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Appeals Court Says Insurers in State Must Reveal Holocaust-Era Policies

July 16, 2002|KAREN GULLO | BLOOMBERG NEWS

Insurers in California must disclose information about policies they wrote in Europe during the Holocaust, a federal appeals court in San Francisco said.

The U.S. 9th Circuit Court of Appeals rejected claims by the American Insurance Assn., Gerling Global Reinsurance Corp. of America and other insurers that a California law requiring companies to turn over information about Holocaust-era policies was unconstitutional.

"A request for information is simply not equivalent to a direct regulation of out-of-state transactions," the court said in an opinion published Monday.

The decision means multinational and domestic insurers doing business in California must disclose the names of people who bought Holocaust-era policies and whether payments were made on claims. Companies that don't comply with the 1999 Holocaust Victim Insurance Relief Act could lose their license in the state.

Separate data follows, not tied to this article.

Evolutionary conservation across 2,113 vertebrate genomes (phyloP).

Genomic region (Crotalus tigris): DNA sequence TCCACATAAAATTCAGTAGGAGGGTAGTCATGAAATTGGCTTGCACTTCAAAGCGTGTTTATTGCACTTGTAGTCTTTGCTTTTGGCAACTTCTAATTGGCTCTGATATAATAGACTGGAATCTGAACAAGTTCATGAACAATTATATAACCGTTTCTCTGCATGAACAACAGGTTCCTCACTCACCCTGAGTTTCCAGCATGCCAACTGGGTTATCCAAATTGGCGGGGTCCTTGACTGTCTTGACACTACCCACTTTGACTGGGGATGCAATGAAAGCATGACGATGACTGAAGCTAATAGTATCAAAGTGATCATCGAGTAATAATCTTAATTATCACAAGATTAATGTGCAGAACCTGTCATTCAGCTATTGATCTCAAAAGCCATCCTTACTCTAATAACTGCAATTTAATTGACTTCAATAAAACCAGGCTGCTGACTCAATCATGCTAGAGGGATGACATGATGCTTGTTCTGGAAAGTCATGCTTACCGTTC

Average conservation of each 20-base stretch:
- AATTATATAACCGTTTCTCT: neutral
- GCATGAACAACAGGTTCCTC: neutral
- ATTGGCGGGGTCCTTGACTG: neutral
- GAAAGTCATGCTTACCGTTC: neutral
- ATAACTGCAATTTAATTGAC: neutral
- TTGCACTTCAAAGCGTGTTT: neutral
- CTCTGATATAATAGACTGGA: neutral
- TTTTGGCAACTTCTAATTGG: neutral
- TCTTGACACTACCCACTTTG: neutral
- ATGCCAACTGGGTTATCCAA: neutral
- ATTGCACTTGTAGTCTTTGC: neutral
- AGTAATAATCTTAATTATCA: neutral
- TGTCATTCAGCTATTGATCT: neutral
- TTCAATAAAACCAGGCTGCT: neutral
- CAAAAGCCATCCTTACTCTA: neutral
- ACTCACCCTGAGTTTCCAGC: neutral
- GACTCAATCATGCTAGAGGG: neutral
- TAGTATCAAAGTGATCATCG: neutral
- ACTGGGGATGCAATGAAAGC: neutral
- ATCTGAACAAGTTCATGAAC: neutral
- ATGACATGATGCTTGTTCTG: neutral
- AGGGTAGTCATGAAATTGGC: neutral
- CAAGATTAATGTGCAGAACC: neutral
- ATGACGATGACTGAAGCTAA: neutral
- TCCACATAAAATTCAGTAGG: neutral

David Smith, an attorney for Gerling, and Nicole Mahrt, a spokeswoman at the American Insurance Assn., said they were reviewing the decision.

California's insurance commissioner, Harry Low, was thrilled with the decision, a spokeswoman said.

"It's our hope that now the insurance companies will comply as the statute required them to," said Nancy Kramer, a spokeswoman for Low.

Kramer said 2,300 claims from Holocaust survivors or their descendants are pending in California. The state has a few hundred names of policyholders from five insurance firms that voluntarily turned them over and from a private insurance research company.

The case will go back to the federal district court, which halted the law from being enforced two years ago.

Advocates for Holocaust victims called on insurers to directly disclose the names of policyholders.

"We have been urging since Day 1 that the insurance companies simply release last names, first names" and countries where the policies were issued, said Rabbi Abraham Cooper, associate dean of the Simon Wiesenthal Center in Los Angeles.

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